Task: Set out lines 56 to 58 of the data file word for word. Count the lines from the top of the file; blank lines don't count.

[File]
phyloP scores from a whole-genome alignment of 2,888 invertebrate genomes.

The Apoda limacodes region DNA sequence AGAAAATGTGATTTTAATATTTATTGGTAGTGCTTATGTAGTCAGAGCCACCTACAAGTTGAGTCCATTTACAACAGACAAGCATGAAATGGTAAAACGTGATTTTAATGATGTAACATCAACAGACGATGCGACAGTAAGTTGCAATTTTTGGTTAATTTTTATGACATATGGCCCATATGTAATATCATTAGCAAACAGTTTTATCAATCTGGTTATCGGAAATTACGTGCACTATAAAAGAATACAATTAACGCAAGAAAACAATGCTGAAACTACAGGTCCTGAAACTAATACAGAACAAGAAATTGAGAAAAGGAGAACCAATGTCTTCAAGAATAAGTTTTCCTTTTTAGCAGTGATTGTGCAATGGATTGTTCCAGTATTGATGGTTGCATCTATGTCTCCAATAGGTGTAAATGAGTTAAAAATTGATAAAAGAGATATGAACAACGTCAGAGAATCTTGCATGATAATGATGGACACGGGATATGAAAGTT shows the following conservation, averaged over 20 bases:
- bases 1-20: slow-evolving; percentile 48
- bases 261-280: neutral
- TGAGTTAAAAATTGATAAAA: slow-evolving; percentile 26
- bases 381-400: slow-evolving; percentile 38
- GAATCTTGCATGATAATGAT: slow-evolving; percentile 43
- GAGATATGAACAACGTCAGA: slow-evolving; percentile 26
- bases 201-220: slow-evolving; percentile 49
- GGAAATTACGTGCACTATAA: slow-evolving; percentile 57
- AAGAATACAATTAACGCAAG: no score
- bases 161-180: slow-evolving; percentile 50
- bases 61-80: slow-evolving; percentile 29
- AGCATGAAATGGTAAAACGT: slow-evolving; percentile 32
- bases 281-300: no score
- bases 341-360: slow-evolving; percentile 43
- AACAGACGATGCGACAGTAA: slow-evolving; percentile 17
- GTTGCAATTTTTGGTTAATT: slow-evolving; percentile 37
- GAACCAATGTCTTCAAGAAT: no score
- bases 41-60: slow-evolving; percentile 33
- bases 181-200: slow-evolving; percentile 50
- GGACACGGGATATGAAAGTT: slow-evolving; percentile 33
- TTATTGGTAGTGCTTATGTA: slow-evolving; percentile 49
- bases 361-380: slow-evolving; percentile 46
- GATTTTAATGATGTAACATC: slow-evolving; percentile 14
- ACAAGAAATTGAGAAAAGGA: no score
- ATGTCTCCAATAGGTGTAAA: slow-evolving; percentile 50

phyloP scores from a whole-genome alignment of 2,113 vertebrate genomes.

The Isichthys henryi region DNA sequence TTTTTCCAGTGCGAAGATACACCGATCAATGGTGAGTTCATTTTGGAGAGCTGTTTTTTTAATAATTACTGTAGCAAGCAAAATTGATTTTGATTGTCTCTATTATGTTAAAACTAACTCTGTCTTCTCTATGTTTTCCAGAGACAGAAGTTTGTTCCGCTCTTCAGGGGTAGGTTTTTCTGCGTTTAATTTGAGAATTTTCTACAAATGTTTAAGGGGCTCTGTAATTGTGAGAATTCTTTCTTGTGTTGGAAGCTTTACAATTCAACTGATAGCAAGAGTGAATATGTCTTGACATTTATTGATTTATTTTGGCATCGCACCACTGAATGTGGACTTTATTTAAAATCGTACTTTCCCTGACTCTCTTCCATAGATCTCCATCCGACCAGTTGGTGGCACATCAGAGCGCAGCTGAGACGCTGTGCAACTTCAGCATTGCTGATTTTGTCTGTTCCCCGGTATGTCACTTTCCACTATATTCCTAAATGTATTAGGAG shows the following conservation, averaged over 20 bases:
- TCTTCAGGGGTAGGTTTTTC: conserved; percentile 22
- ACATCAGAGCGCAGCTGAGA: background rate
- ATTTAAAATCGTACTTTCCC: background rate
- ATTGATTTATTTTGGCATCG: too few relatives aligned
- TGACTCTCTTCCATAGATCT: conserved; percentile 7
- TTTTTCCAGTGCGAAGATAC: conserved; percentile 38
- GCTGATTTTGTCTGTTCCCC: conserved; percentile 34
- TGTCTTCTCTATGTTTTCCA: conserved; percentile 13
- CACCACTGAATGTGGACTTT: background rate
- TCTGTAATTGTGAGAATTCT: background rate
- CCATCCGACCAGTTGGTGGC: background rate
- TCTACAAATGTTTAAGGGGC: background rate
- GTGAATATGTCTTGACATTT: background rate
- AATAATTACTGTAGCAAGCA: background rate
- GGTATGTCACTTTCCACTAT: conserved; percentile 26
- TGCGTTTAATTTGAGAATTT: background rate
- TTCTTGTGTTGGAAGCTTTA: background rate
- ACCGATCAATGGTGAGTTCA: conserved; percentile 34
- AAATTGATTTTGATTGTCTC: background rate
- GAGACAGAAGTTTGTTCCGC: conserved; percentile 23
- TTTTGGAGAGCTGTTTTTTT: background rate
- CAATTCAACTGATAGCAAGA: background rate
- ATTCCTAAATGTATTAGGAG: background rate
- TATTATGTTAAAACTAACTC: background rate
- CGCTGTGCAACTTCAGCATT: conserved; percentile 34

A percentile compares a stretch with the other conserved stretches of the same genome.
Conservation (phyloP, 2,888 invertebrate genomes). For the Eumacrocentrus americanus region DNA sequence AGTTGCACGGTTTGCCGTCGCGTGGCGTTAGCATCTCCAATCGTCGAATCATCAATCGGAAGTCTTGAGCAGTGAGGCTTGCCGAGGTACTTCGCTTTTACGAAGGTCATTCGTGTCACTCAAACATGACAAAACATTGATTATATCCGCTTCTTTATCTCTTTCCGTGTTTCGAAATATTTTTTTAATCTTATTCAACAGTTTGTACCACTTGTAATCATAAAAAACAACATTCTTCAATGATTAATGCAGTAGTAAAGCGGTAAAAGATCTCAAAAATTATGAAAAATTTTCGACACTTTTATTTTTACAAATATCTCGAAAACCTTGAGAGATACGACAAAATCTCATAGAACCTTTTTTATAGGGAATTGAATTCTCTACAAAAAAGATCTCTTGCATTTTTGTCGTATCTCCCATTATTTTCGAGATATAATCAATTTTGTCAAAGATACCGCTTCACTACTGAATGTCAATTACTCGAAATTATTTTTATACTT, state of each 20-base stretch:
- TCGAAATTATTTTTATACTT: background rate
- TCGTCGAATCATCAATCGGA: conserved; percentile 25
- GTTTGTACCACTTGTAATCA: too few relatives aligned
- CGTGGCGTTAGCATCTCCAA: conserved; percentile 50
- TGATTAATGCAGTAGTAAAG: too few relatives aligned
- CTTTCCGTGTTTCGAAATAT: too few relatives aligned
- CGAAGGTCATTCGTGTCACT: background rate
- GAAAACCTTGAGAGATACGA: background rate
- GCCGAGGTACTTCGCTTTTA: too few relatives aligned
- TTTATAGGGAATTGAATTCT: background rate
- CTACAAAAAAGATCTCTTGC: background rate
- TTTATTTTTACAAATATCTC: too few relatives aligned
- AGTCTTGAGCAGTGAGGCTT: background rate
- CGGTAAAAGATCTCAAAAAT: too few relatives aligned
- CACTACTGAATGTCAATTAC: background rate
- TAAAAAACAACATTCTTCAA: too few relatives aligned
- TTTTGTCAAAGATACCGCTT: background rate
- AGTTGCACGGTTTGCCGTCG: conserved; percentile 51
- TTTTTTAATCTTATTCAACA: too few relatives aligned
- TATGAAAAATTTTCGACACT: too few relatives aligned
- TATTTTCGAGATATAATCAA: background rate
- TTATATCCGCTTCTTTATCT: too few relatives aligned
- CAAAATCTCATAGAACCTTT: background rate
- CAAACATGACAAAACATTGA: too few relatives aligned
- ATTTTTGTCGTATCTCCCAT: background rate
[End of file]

Conservation (phyloP, 2,888 invertebrate genomes). For the Eumacrocentrus americanus region DNA sequence AGTTGCACGGTTTGCCGTCGCGTGGCGTTAGCATCTCCAATCGTCGAATCATCAATCGGAAGTCTTGAGCAGTGAGGCTTGCCGAGGTACTTCGCTTTTACGAAGGTCATTCGTGTCACTCAAACATGACAAAACATTGATTATATCCGCTTCTTTATCTCTTTCCGTGTTTCGAAATATTTTTTTAATCTTATTCAACAGTTTGTACCACTTGTAATCATAAAAAACAACATTCTTCAATGATTAATGCAGTAGTAAAGCGGTAAAAGATCTCAAAAATTATGAAAAATTTTCGACACTTTTATTTTTACAAATATCTCGAAAACCTTGAGAGATACGACAAAATCTCATAGAACCTTTTTTATAGGGAATTGAATTCTCTACAAAAAAGATCTCTTGCATTTTTGTCGTATCTCCCATTATTTTCGAGATATAATCAATTTTGTCAAAGATACCGCTTCACTACTGAATGTCAATTACTCGAAATTATTTTTATACTT, state of each 20-base stretch:
- TCGAAATTATTTTTATACTT: background rate
- TCGTCGAATCATCAATCGGA: conserved; percentile 25